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I regret not taking it. Hummer-Winblad really wanted to give us some money but I couldn't figure out what they brought to the table. In retrospect, it was marketing, the money could have paid for marketing. And because they were invested they would have insisted on marketing.

Did I mention we needed some marketing? We really needed some marketing.

So, while it's very common to ask about taking investment, also look hard at the whole picture and see if there is a part of it that you'll (perhaps secretly) admit that you don't want to do. If you are in complete control you can kid yourself that you'll get to that part and never do it. Or, in our case, not do it until it is too late.

Investment can be viewed as adding some adult supervision. I screwed up by not taking it, I was so worried about the dreaded VC's screwing up my company that I didn't consider the possibility that they could also help. Well I did, but was too stupid to value the marketing part (I'm a hard core engineer at heart).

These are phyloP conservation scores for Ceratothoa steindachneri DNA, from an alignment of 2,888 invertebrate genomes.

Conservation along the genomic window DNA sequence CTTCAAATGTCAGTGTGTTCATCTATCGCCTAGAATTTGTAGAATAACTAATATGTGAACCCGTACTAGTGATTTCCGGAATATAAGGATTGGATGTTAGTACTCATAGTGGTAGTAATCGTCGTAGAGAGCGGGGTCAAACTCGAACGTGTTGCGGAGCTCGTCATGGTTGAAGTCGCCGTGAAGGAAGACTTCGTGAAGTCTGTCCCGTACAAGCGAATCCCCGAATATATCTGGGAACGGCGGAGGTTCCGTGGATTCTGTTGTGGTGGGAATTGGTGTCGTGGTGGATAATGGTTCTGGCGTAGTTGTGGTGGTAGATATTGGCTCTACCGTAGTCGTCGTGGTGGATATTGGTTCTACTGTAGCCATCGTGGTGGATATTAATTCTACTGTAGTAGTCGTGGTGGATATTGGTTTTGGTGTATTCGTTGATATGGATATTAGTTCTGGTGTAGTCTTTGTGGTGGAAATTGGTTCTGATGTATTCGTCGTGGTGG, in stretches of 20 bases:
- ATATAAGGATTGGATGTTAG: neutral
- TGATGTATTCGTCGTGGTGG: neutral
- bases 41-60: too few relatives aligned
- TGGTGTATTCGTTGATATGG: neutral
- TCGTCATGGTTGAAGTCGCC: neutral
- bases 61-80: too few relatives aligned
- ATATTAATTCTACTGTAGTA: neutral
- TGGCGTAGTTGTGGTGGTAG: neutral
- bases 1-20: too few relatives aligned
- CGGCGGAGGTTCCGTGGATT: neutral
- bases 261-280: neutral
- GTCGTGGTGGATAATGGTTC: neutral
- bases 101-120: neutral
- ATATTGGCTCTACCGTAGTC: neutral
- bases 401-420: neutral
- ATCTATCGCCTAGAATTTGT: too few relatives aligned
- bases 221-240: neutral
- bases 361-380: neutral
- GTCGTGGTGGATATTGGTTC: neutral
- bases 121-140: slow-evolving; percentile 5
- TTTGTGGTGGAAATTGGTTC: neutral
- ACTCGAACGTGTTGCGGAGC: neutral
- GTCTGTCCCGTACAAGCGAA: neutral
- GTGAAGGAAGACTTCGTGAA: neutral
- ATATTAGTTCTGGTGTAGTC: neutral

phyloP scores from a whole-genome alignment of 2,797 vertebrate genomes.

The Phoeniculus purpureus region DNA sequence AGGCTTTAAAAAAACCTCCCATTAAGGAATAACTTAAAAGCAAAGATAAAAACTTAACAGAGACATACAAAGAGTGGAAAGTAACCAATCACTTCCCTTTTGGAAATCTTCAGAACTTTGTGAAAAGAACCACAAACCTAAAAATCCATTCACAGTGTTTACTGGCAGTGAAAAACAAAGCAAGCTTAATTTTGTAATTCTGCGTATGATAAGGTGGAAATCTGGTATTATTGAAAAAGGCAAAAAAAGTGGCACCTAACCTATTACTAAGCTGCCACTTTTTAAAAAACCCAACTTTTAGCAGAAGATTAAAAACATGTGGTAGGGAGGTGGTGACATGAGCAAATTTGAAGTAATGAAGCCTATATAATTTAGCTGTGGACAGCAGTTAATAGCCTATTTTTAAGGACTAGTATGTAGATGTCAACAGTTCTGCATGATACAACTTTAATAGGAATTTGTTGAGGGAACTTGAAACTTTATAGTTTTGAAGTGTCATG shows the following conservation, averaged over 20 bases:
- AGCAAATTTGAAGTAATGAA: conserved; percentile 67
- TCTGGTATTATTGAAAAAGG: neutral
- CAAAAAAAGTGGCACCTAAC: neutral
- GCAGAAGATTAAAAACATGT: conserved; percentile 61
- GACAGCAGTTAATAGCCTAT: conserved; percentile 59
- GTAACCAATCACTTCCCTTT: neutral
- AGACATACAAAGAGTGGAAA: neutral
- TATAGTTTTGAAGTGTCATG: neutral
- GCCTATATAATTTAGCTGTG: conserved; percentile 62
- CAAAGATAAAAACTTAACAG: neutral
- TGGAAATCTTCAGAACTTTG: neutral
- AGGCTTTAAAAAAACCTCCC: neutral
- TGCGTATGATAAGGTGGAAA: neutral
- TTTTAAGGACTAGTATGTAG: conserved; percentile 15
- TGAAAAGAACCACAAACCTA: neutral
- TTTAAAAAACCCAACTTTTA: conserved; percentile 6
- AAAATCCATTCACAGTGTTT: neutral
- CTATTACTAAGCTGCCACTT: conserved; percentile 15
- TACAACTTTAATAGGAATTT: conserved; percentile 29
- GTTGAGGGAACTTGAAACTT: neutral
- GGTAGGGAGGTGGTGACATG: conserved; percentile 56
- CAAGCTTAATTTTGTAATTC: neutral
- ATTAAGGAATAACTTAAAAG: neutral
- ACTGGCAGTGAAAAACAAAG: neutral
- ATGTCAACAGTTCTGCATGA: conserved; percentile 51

This is a problem that a lot of engineering types fall into. We as technical people think that the best technology will win, but that's not true. The best technology that the most people have heard of for the most reasonable price will win.

I used to think the best product was key. Over the years I've realised I'd prefer a standard product with a brilliant distribution channel than a brilliant product with a standard distribution channel.

Obviously the goal is to develop both!

The best technology where "best" means it actually does something useful for people, rather than whatever we, engineering types, think it is.

I find it interesting that this is the first answer, so I started an alternate Ask HN: Do you regret not taking investment https://news.ycombinator.com/item?id=14258278

Interesting -- what company was this for? Maybe you can market it on HN :)

BitMover/BitKeeper. Nice idea but too late, the market has gone to git.

Which chaps my hide, git is an awful design, it's a tarball server pretending to be a source management system. Source management is basically an accounting program for programmers, it's suppose to faithfully log what you do. How does git do that when it has no concept of a file? Answer: it guesses about renames. And blame is slow because there are no file create or file delete events.